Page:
In Rhythm for Reading, the entrainment process involves the sharing of motion, affect, the chanting of rhythmic patterns within musical structures. The specially composed musical resources create the time and space for this type of social engagement. Although this is a reading intervention that doesn’t use words, here are some case studies, demonstrating changes in reading after taking part in our rhythm-based group entrainment exercises.
Liu RC, Linden JF, Schreiner CE. 2006. Improved cortical entrainment to infant communication calls in mothers compared with virgin mice. Eur J Neurosci 23:3087–3097.
Liu RC, Schreiner CE. 2007. Auditory cortical detection and discrimination correlates with communicative significance. PLoS Biol 5:e173.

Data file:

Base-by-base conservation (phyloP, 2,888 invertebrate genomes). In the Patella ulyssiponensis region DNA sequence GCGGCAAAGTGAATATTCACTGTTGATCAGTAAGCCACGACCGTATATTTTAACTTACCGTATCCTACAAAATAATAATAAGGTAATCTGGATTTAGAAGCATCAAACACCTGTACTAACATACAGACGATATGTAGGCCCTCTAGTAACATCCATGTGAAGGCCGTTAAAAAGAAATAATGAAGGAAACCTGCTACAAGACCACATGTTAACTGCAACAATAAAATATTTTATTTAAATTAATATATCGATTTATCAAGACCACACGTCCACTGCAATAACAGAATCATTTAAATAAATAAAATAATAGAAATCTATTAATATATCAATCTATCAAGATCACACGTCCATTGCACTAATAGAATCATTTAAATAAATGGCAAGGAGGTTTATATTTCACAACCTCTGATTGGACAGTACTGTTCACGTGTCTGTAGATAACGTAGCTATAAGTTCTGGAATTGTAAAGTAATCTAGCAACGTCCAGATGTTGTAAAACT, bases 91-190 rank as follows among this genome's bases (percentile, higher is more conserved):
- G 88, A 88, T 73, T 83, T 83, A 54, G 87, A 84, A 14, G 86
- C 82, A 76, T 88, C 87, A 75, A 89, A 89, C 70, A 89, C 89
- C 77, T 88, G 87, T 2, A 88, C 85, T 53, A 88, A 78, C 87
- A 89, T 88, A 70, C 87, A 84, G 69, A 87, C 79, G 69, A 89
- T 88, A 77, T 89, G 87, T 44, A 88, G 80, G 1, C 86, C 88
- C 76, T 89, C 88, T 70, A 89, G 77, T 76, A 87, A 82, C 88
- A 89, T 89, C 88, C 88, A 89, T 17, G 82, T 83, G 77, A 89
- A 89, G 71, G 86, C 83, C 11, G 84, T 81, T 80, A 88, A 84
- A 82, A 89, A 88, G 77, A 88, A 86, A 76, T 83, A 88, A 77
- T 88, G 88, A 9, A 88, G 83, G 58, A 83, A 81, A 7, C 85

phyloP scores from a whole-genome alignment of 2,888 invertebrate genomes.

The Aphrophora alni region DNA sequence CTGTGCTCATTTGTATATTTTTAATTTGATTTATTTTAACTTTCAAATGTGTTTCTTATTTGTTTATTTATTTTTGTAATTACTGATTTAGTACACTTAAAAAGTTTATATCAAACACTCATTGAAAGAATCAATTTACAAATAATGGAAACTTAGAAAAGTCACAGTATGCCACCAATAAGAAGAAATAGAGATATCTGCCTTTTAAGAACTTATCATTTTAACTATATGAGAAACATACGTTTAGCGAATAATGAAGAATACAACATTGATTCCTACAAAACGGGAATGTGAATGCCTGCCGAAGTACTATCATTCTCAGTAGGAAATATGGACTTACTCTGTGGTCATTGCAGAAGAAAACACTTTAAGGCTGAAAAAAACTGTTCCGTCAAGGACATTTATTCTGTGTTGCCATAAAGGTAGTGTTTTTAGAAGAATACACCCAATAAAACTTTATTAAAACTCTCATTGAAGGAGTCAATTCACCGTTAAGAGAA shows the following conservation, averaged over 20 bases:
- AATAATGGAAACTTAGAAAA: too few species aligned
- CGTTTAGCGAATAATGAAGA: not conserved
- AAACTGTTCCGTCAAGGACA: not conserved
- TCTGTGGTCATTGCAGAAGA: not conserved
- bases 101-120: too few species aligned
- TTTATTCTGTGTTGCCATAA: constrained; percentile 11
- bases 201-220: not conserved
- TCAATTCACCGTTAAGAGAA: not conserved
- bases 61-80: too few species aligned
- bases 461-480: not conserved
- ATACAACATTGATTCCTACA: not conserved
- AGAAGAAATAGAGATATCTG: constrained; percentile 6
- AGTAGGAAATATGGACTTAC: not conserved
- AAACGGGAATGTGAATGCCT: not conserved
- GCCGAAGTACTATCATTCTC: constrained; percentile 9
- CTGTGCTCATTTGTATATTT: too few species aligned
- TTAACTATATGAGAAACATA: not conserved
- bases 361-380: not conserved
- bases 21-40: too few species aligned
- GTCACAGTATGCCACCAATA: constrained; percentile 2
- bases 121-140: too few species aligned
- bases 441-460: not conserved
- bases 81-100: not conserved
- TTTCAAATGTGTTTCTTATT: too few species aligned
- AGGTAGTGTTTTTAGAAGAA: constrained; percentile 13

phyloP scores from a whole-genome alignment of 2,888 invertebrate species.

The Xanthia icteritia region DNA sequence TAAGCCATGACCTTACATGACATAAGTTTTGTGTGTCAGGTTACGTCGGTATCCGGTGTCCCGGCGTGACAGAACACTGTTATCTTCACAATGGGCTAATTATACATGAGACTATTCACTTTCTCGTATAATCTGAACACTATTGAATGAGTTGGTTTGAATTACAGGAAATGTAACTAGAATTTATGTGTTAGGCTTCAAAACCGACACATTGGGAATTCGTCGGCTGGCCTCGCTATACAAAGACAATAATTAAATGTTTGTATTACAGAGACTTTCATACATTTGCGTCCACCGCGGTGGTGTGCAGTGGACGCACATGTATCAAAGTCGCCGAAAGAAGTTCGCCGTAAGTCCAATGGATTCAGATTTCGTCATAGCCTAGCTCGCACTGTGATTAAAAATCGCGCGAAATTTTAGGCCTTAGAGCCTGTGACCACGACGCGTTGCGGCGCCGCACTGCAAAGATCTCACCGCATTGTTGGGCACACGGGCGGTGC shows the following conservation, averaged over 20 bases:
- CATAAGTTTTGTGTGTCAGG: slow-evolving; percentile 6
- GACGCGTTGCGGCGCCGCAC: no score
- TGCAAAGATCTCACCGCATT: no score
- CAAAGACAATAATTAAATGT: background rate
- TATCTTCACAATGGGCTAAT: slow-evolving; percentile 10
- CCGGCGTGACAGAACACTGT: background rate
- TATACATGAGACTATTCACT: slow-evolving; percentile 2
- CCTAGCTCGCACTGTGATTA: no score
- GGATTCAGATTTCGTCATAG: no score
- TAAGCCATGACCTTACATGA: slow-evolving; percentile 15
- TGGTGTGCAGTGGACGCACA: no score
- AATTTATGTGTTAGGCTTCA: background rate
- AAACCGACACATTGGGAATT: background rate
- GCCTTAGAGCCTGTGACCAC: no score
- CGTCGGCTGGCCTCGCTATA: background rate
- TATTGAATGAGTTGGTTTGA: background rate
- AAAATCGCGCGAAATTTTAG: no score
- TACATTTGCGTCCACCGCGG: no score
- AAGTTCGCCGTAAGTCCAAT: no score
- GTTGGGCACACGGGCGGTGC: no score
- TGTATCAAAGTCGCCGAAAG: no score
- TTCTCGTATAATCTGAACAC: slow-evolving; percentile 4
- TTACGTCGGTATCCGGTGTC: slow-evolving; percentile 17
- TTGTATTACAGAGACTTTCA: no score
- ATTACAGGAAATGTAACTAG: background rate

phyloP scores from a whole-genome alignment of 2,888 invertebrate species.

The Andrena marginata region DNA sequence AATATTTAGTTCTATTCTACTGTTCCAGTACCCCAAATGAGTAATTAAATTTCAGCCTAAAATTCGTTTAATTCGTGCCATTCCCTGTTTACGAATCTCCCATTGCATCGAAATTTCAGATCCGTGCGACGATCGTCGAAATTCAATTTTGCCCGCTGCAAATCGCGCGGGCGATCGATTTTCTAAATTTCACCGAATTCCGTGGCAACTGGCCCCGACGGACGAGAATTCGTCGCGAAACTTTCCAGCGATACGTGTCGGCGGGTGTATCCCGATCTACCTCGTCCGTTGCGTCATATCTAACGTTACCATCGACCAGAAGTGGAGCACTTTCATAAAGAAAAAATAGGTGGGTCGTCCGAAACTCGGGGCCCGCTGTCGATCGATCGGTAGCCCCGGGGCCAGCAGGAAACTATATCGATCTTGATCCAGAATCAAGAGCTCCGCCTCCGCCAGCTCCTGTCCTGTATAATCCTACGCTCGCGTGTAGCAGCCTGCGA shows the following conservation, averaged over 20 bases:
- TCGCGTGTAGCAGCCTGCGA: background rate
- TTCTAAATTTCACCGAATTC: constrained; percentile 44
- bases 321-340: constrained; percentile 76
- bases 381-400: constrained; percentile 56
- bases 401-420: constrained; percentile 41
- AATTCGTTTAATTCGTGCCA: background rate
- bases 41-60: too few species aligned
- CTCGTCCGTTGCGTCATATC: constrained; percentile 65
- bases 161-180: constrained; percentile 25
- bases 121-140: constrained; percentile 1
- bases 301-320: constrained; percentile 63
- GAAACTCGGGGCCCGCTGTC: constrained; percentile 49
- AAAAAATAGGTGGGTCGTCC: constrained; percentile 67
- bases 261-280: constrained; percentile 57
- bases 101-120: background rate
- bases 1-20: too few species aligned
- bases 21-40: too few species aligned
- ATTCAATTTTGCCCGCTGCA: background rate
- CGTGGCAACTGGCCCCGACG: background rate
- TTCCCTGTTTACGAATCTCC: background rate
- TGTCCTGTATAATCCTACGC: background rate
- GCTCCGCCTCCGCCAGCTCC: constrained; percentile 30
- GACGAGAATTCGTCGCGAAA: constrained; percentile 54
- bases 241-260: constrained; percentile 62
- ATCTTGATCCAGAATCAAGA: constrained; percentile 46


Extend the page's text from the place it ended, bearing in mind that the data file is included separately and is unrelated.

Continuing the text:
When a child is able to focus its attention, it is able to learn. When attention is fragmented or fades too quickly, little learning takes place. In this post I will explain why rhythm has a strong role to play in strengthening working memory, self-regulation and cognitive switching. These three aspects of cognitive control influence the way that attention supports learning. A weak working memory is frequently described as an invisible ‘barrier’ to learning and is prevalent in specific learning difficulties such as dyslexia. Working memory is the blackboard of the mind - the mental space upon which mental calculations, tasks, plans or lists can be reordered, manipulated and stored for a short period of time. Children with a weak working memory are able to manipulate and recall a span of only three information units, whereas those with a stronger than average working memory have a span of nine or more information units. However, the ability to manipulate and store information need not be limited by working memory span.